The dungeons and diamonds, the penthouses and pillow talk … Jack Fritscher relives his love affair with Robert Mapplethorpe — the hustler with a Hasselblad whose sexually explosive photographs thrilled and horrified America. The black and white shot, showing two men dressed from head to toe in leather, was called Larry and Bobby Kissing. Look at the pictures. Robert left a legacy of thousands of beautiful photographs of faces, flowers and fetishes when he died of Aids on 9 March at the age of He had assaulted American concepts of race, sex, gender and morality. Born in Floral Park, New York, in , he was on trial all of his short life, anti-gay legislation making him a sexual outlaw.
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'He was a sexual outlaw': my love affair with Robert Mapplethorpe
Robert Mapplethorpe’s Photography: BDSM and Beyond – Scene
True artists are distinguished by the complex emotions they bring to the artistic process and by the enduring impact of their art. In the s Robert Mapplethorpe , in his 20s, conceived of a successful career as a photographer. From the start, his work stunned the art world. More than 25 years since his death, his influence on photography—and on the question of what constitutes art—continues to ripple through the culture. Mapplethorpe exhibits are a perennial staple at progressive art museums. With a precise sense of vision and the passionate soul of an artist, Mapplethorpe confronts us with bold images, many of them taken in an underground world of bondage and danger.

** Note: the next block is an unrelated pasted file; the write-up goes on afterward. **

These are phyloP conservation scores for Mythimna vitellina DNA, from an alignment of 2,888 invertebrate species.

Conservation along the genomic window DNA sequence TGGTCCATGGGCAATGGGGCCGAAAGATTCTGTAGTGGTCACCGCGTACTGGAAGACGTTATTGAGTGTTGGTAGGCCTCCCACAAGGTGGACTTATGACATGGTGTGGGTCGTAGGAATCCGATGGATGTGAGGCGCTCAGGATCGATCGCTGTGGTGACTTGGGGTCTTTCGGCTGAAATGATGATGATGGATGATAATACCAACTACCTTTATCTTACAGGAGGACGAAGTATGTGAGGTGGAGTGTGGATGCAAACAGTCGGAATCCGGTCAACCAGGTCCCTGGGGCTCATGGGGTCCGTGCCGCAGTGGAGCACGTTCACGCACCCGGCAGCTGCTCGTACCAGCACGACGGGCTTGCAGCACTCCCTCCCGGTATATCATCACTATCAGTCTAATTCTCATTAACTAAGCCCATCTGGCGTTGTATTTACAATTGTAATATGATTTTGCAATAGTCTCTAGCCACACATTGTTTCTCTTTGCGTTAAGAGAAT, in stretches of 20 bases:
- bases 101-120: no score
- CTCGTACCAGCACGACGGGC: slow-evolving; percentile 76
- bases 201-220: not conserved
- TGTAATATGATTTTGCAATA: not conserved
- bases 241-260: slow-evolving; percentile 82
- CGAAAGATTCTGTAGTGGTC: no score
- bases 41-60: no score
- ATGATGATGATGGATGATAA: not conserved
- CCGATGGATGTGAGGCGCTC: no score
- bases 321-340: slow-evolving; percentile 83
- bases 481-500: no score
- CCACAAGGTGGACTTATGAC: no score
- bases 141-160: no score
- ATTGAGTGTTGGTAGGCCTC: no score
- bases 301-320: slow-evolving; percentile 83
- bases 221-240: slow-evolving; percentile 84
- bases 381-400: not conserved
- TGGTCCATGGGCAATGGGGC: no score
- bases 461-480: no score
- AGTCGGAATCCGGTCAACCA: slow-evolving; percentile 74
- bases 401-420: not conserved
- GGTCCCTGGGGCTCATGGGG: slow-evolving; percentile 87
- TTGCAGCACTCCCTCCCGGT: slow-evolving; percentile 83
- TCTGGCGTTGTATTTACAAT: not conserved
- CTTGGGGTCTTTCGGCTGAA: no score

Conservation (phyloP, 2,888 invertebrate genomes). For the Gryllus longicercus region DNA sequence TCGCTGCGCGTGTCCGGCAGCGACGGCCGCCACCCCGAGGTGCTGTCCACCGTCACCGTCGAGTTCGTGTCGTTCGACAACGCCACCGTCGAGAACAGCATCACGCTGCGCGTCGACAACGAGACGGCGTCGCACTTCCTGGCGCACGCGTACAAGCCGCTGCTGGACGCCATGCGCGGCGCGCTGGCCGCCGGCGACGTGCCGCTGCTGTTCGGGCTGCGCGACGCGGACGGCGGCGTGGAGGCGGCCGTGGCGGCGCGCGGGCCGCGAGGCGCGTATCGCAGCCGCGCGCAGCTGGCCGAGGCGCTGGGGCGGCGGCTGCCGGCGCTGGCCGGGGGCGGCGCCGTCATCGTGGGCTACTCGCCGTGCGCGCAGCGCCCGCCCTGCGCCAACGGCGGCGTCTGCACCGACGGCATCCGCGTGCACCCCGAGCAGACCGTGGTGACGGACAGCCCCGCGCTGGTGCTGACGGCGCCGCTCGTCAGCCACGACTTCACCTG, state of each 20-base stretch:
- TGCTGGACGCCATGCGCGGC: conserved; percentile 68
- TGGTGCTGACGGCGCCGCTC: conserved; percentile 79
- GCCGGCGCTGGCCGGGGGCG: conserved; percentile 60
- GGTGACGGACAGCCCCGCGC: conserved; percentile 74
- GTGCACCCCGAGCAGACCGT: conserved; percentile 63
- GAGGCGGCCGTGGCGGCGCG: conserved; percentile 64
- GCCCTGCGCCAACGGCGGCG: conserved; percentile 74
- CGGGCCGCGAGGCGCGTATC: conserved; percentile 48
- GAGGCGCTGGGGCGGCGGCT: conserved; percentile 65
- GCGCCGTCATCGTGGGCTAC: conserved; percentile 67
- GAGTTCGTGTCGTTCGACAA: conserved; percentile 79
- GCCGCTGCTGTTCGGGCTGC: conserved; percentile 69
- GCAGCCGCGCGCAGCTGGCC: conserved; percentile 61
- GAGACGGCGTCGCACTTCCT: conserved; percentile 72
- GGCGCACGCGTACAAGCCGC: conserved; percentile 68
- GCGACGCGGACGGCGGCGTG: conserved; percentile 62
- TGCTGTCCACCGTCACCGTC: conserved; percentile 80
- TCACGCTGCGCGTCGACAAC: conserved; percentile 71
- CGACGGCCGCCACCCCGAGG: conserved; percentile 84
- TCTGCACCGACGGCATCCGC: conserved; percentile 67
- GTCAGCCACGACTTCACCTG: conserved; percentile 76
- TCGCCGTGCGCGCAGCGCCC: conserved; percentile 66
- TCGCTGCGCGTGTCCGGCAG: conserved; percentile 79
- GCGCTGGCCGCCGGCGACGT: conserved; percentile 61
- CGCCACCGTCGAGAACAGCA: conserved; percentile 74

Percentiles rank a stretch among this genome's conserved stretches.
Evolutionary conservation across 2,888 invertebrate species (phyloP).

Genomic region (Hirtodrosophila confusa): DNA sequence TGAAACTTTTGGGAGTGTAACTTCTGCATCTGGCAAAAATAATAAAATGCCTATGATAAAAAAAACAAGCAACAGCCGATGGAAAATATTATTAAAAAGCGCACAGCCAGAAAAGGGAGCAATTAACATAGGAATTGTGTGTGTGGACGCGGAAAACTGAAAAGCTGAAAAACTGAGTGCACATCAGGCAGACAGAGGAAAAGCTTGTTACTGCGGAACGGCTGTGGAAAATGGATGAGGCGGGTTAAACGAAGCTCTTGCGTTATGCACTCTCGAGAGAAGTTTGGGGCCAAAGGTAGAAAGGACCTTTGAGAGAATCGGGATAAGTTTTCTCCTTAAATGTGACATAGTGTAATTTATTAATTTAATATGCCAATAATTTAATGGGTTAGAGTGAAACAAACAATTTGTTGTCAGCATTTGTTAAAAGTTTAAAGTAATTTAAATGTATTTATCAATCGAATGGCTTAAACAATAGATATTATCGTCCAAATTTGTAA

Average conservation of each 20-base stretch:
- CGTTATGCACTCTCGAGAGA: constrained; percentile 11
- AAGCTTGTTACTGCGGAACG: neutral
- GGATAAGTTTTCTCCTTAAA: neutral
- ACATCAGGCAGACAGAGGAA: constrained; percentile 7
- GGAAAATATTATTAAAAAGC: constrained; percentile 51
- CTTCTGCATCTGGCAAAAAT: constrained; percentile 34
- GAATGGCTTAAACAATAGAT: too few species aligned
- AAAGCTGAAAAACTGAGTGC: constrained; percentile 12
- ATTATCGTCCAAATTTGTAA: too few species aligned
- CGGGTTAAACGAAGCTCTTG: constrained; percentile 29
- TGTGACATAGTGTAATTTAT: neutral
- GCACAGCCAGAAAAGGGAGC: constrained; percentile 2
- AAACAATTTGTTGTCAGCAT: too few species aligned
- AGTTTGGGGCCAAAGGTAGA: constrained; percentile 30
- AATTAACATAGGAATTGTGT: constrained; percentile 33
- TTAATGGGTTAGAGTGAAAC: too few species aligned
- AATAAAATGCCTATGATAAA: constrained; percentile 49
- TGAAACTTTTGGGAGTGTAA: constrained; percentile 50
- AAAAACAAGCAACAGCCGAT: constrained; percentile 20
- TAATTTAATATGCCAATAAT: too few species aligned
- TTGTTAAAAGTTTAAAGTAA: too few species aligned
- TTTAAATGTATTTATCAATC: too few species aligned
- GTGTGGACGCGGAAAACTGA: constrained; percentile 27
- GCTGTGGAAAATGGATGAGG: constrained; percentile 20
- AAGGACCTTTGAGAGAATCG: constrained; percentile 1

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Robert Mapplethorpe’s Photography: BDSM and Beyond
Robert Mapplethorpe twists toward the camera, eyes defiant, back arched, his shock of chestnut hair standing on end. A sampling of all such images are currently on display in Implicit Tensions: Mapplethorpe Now , the first of a two-part, yearlong exhibition of work by the artist and his contemporaries at the Guggenheim Museum in New York. But really, to understand why Mapplethorpe continues to endure and provoke 30 years after his death, all anyone has to do is look at the pictures themselves.
His life and career were characterised by inherent dualities. The photographs draw on a rich and storied history of artists depicting flora — from the Dutch masters, whose gloomy reimaginings placed wilting blooms next to preying insects and glazed shells, to the black and white studies Helmut Newton made in the late s. The magnetism is undeniable.